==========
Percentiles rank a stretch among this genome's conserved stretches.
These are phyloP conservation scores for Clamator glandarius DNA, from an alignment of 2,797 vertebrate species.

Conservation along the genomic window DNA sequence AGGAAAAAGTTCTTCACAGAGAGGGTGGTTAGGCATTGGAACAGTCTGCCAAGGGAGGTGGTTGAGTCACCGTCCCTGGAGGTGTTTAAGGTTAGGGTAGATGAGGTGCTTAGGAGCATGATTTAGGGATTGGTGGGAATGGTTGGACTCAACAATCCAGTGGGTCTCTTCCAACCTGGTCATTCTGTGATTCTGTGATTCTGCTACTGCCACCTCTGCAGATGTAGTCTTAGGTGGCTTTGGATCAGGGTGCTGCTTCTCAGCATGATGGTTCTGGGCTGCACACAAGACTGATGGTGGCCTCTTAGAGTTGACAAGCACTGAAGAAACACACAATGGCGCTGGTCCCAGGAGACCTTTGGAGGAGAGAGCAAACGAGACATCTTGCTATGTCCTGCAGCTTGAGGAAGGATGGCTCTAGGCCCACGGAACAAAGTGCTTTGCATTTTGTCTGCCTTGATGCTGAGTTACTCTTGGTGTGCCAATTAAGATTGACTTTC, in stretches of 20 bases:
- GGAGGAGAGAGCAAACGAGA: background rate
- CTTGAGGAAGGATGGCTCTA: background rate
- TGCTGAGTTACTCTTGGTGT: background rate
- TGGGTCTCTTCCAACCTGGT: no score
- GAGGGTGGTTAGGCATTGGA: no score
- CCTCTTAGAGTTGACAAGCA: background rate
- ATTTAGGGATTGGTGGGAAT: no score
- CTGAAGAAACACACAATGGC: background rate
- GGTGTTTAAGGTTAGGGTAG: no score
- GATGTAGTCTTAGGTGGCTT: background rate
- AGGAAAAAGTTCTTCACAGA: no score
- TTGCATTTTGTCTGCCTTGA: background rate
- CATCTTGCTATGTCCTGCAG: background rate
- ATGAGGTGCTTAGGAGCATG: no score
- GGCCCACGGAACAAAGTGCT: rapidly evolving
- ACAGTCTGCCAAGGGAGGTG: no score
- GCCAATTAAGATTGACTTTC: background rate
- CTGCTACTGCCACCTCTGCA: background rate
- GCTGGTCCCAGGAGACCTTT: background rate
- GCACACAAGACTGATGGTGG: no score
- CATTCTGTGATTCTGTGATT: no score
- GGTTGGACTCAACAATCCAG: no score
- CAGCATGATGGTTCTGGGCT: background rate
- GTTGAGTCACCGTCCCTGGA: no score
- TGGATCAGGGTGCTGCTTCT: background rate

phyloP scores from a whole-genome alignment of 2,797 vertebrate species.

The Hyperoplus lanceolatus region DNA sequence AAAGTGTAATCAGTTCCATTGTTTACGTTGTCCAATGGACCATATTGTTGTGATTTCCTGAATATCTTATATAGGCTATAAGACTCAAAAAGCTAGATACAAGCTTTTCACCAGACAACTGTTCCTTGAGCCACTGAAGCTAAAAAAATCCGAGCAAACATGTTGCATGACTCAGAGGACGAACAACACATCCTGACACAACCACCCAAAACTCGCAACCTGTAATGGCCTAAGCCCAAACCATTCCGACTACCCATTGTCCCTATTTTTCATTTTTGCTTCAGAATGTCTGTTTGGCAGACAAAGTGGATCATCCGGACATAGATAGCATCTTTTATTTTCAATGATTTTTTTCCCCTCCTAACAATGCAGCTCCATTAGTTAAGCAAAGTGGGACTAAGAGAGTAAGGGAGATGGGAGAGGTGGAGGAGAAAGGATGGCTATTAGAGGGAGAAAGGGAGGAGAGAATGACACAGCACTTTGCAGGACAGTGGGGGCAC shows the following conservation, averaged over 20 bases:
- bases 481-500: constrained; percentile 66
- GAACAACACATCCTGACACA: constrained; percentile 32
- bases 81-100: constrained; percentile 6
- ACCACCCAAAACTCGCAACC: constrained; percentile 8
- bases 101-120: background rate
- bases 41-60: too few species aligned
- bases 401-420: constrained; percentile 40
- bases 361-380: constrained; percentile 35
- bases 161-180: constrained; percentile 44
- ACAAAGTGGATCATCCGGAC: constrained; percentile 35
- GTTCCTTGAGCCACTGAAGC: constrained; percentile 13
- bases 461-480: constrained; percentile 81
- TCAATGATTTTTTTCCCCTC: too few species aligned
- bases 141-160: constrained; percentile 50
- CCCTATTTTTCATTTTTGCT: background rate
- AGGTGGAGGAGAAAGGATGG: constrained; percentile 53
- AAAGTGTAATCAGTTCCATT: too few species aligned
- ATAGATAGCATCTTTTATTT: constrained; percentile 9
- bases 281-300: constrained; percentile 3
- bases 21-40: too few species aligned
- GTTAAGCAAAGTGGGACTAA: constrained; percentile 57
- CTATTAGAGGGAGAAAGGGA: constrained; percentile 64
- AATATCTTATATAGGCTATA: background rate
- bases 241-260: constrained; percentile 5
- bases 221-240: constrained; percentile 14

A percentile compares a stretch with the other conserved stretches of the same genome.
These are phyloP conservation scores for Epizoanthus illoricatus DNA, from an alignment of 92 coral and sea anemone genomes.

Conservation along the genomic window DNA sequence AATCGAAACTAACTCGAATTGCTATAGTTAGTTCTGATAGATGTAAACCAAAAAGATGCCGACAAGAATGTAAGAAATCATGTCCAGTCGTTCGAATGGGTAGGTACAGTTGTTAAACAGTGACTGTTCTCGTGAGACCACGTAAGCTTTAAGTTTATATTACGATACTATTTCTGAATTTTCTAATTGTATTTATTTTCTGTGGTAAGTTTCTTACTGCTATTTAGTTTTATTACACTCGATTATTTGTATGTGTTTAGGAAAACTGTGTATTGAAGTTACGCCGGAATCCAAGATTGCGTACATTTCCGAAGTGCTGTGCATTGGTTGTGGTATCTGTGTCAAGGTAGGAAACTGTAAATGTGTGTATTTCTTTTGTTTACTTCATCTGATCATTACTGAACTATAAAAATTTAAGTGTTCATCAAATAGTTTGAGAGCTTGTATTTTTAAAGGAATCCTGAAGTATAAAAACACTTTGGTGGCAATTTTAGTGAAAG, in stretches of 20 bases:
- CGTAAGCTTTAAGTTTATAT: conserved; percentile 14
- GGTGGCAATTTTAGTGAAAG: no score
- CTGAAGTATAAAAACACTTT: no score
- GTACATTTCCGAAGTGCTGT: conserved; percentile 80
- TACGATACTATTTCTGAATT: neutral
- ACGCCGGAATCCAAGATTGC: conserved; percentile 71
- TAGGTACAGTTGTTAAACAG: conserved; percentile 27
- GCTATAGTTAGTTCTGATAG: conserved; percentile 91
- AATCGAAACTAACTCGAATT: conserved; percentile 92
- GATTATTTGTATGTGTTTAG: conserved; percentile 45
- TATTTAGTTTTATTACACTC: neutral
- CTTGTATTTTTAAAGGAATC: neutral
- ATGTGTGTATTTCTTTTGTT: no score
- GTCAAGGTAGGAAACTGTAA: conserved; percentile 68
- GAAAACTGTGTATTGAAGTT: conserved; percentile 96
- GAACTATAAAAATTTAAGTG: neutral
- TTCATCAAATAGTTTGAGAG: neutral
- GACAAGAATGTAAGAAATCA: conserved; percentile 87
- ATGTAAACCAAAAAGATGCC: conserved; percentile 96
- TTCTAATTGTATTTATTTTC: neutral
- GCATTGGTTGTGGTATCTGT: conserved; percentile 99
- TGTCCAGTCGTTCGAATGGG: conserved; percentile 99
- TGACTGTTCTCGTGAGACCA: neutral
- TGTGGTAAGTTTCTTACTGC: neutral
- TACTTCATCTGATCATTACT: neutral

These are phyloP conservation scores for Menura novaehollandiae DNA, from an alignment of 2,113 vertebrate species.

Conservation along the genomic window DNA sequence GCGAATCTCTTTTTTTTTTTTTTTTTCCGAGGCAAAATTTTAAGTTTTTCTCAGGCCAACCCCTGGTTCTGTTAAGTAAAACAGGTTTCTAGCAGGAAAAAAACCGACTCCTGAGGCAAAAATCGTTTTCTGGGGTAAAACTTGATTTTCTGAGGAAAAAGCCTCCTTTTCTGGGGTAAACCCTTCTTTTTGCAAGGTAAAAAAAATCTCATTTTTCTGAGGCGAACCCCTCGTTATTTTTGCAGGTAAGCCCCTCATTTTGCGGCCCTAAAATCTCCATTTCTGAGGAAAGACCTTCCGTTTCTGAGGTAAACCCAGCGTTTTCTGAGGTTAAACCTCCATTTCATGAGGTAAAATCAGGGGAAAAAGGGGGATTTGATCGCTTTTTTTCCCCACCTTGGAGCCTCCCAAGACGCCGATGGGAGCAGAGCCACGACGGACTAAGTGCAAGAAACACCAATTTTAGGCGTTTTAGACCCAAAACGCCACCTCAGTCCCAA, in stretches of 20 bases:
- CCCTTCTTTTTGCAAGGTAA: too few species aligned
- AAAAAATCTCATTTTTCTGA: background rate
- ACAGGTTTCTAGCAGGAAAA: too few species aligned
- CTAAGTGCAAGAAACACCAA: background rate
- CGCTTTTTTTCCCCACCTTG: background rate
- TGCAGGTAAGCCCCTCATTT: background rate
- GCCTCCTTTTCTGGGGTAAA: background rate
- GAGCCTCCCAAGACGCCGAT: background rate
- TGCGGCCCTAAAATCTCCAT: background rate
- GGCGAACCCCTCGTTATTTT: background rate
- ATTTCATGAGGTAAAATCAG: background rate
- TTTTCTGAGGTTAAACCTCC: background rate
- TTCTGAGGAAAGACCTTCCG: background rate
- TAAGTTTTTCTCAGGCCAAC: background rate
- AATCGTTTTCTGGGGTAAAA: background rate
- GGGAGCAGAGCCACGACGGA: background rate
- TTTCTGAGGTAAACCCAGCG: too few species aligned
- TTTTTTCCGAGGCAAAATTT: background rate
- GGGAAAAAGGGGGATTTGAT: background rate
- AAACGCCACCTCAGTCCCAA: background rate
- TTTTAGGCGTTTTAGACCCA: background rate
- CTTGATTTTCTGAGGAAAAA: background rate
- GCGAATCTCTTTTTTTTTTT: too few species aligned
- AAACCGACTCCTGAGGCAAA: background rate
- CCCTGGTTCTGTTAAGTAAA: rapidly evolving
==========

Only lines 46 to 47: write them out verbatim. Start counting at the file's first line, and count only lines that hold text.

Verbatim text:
- AGGTGGAGGAGAAAGGATGG: constrained; percentile 53
- AAAGTGTAATCAGTTCCATT: too few species aligned